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The purpose of this thread will be the development of screen mixes to be used on flexible screen surfaces such as a roll-up screen. Standard interior house paints are not designed to take this much movement and flex. While exterior house paints have been used successfully by some, they are not designed to be used in this manner. I want to explore base solutions that are designed to be even more flexible than these.

The first testing I have done along these lines has been to add Liquitex Fabric Medium to the standard Black Widow mix. This testing is in the very early stages, but already I have found the high gloss nature of the Liquitex Fabric Medium (LFM for short) to be a problem. Liquitex suggests adding this medium to acrylic paints starting with a 1:1 ratio. I have found that even with concentrations as low as 20% LFM the added gloss may be enough to cause hot-spotting. While LFM dries very clear and flexible, another medium will have to be added as well to control gloss.

More info will be added as development continues.
 

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As I have previously posted I have used painted window shades for over a year. None of them displayed any form of "cracking" or "flaking" tendencies.

The five main issues I empirically found was:
1/ Shrinking. The flexible screen must be either pre-painted or you have to take the shrinking into account.
2/ curving during curing and shrinking. I painted (rolled) only one side. When curing the painted side shrunk with the effect that the whole screen became bent (like a heated bi-metal). This was countered by painting the backside as well to let that shrink.
3/ curving during time. Of some reason the screen that was flat at first began after say 6-8 months to curve at the far sides of the screen. Dunno why.
4/ A surprise, but logical. When painting a flexible screen you add weight to the substrate. My first attempt became so heavy that the window blind fixture eventually broke during rolling up.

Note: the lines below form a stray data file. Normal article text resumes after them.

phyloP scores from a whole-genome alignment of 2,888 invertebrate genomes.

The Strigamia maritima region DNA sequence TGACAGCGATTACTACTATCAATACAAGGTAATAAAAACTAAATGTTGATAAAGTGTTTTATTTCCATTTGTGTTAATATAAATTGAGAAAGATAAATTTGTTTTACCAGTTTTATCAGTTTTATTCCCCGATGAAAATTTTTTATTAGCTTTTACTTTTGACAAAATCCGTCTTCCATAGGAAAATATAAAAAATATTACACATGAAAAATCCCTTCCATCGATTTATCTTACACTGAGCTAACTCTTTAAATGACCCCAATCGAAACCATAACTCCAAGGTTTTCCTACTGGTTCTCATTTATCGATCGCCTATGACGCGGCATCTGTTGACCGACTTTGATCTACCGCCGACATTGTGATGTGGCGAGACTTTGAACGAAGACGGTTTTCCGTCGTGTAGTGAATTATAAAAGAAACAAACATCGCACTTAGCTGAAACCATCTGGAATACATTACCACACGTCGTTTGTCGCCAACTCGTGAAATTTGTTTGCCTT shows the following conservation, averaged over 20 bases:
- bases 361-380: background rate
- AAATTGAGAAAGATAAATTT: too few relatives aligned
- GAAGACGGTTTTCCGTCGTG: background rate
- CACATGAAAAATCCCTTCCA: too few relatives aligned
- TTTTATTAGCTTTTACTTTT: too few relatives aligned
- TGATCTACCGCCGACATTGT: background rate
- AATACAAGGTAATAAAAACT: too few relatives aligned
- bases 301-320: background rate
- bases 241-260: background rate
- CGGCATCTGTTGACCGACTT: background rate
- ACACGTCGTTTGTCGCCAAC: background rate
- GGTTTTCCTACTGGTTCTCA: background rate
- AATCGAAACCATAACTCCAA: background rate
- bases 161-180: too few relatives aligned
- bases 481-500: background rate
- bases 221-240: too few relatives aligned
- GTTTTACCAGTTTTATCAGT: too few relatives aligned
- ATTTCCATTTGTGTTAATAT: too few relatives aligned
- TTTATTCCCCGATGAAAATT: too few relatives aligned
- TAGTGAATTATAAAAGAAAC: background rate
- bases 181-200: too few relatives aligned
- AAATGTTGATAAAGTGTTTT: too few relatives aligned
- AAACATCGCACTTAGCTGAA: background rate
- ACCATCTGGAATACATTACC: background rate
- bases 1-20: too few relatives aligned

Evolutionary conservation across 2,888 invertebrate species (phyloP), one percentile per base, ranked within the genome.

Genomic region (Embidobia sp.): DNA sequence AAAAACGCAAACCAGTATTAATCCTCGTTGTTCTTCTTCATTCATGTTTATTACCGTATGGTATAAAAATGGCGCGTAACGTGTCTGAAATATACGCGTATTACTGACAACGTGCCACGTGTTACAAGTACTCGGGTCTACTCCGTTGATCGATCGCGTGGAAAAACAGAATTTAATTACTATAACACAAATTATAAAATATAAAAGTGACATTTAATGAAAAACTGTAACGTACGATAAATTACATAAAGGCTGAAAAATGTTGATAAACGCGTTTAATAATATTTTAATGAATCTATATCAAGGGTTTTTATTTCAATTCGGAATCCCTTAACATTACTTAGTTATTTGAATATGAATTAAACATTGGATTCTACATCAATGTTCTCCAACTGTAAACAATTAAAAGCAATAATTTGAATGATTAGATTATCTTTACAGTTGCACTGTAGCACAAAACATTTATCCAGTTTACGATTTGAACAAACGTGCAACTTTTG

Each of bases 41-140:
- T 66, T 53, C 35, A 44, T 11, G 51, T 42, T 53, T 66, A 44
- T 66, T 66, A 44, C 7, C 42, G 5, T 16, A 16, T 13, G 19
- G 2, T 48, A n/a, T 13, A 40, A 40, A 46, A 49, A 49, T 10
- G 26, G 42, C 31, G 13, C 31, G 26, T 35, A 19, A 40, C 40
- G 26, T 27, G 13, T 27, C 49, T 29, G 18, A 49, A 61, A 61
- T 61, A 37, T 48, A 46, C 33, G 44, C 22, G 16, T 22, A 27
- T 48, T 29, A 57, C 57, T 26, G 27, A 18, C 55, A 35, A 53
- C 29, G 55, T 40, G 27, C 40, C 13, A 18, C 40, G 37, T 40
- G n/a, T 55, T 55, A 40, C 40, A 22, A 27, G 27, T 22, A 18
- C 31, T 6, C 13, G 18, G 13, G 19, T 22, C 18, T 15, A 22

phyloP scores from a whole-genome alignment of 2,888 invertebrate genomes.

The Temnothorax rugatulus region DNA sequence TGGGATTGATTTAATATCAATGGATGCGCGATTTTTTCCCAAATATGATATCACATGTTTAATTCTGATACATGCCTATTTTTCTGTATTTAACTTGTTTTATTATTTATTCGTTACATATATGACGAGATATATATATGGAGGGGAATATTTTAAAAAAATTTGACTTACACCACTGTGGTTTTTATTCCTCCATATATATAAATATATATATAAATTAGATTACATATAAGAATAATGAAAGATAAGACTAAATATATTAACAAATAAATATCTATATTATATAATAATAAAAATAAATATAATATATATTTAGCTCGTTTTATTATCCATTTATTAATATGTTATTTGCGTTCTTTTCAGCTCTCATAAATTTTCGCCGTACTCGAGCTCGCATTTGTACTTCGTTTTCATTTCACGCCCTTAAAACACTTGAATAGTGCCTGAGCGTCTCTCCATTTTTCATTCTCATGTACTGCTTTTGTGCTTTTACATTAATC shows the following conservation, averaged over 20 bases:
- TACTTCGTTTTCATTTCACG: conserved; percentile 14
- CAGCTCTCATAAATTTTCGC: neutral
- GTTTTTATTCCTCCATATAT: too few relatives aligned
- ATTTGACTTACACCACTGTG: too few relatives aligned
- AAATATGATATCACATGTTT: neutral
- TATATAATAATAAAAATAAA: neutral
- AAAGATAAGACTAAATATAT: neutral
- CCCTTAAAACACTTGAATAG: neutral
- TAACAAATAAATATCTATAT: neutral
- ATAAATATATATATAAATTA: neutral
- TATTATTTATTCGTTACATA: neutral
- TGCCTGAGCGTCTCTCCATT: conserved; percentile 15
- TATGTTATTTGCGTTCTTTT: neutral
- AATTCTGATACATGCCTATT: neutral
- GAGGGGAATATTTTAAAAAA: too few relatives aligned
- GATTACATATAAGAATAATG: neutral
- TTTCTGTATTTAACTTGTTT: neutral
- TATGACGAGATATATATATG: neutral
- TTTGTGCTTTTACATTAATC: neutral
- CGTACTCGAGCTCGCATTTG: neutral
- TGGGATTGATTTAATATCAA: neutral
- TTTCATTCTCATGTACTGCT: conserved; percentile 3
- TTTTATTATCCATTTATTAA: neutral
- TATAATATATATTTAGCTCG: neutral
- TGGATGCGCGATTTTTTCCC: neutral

5/ I added a iron bar at the lower end to keep it stretched. Well it did that very well but it also made it impossible to have the screen "rolled up" as the weight of the iron bar pulled down the screen. I replaced it with a lighter aluminum ditto.

Well, thats my 25cent of flexible experiments :)

I shall try to find what kind of paint I used as it did not crack or flake.
 

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Thanks for the post Robert. It's interesting that you were able to use regular latex house paint on a window shade (I assume it was made of vinyl) and roll it up and down without it cracking or flaking off. While I have not actually tried this myself, I understand that others have and have had these problems with American paints.

I have sprayed a BW mix with added matte medium. I'll report on it when it has had time to dry and cure a bit. I sprayed a common vinyl window shade with it, and from the appearance in room light, it looks to have promise!
 

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The purpose of this thread will be the development of screen mixes to be used on flexible screen surfaces such as a roll-up screen. Standard interior house paints are not designed to take this much movement and flex. While exterior house paints have been used successfully by some, they are not designed to be used in this manner. I want to explore base solutions that are designed to be even more flexible than these.

The first testing I have done along these lines has been to add Liquitex Fabric Medium to the standard Black Widow mix. This testing is in the very early stages, but already I have found the high gloss nature of the Liquitex Fabric Medium (LFM for short) to be a problem. Liquitex suggests adding this medium to acrylic paints starting with a 1:1 ratio. I have found that even with concentrations as low as 20% LFM the added gloss may be enough to cause hot-spotting. While LFM dries very clear and flexible, another medium will have to be added as well to control gloss.

More info will be added as development continues.
I have an extra Dalite high power screen (manual pull down) that I am not going to sell so once you get a formula if you need a tester on a "actual screen" I be happy to give it a shot....

I already have a replacement screen but am always curious.
 
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